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Publetariat Dispatch: The Art of Critiquing

Publetariat: For People Who Publish!

In today’s Publetariat Dispatch, author Virginia Ripple discusses the art of critique.

It’s come to my attention that there are a lot of us who don’t have a  clue how to honestly critique. We can tell you we like your story (or  hate it), but we leave out the most important part — the why.

Critiquing isn’t just about misspellings and bad punctuation. It’s  about understandability, what makes a story something you just can’t put  down. Or, as Kelly Hart put it in her post Critiquing,  “[I]t is about trying to help the story creator reach the full  potential for that story.” She goes on to remind us that each story is  the writer’s “baby” and “[f]or this reason you should try to be as  diplomatic as possible, nobody likes to be told bad things about their  baby.” (And I can say that’s true from both the mother’s and writer’s  POV)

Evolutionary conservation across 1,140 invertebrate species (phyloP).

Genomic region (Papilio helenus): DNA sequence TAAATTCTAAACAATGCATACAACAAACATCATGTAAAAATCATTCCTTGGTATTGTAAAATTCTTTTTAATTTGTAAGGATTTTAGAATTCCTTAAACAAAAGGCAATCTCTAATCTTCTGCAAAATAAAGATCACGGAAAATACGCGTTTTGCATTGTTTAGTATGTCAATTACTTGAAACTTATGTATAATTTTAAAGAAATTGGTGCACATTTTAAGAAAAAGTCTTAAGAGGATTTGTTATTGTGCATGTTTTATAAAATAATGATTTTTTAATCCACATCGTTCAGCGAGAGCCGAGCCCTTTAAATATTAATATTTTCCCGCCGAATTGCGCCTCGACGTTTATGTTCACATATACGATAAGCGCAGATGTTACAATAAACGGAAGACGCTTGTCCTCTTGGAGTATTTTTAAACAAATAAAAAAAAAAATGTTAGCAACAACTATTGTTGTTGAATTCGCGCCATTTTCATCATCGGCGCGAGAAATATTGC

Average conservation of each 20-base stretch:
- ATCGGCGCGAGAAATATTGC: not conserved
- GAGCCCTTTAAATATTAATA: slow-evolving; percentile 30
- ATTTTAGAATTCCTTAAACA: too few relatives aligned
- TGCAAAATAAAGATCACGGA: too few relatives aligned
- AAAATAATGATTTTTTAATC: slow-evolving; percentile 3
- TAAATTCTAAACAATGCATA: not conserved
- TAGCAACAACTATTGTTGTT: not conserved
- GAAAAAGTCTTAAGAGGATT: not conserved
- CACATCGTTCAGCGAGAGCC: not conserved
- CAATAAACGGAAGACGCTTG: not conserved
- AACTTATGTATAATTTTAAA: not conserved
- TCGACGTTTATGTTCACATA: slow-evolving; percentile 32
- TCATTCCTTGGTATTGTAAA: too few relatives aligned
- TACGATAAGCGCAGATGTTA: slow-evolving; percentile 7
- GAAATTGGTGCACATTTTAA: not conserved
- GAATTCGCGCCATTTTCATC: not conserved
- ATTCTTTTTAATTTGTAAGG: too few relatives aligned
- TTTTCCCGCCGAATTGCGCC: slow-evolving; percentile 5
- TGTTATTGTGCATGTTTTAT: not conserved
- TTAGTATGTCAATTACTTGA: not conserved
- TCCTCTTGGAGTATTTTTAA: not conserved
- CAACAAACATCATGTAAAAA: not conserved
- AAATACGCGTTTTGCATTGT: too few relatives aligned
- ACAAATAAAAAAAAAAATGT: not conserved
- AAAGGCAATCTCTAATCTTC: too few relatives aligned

One way to bone up on the hows of critiquing is to just do it.  Receiving critiques and critiquing others’ works makes a writer a better  writer because  it “improves your own editing eye,” according to  blogger Penny in her post The Art of Critiquing, Pt. 1. I have to agree with that. As I’ve read and edited others’ works, I’ve noticed problems in my own writing.

Of course, getting critiques (honest ones, especially) can be difficult. I’ve mentioned Critters as a place to find other authors willing to give good criticism, but I recently read about another called Absolute Write.  After reading the Newbie section I think it sounds like a great place,  so long as you can handle a little heat. Apparently there have been  some, as the moderator put it, knock-down-drag-out arguments on things  as silly as the appropriate use of serial commas.

My suggestion before putting your work out there for criticism is to  edit it at least once yourself. Track down as many of those niggly  little misspellings and punctuation errors as you can. And don’t forget  about grammar. While in some cases grammar rules can be bent, it’s best  not to break them without at least knowing them. For that I would  recommend a fantastic little book called Grammar Girl’s Quick and Dirty Tips for Better Writing.

Regardless of where you find your critics (or where they find you ;) ) try to keep in mind what you need to improve your writing, then reach out to your fellow writer to give the same in return.

In what areas do you find yourself needing some extra  help? What tips and tricks do you have for giving (or receiving)  critiques?


This is a reprint from Virginia Ripple‘s blog.

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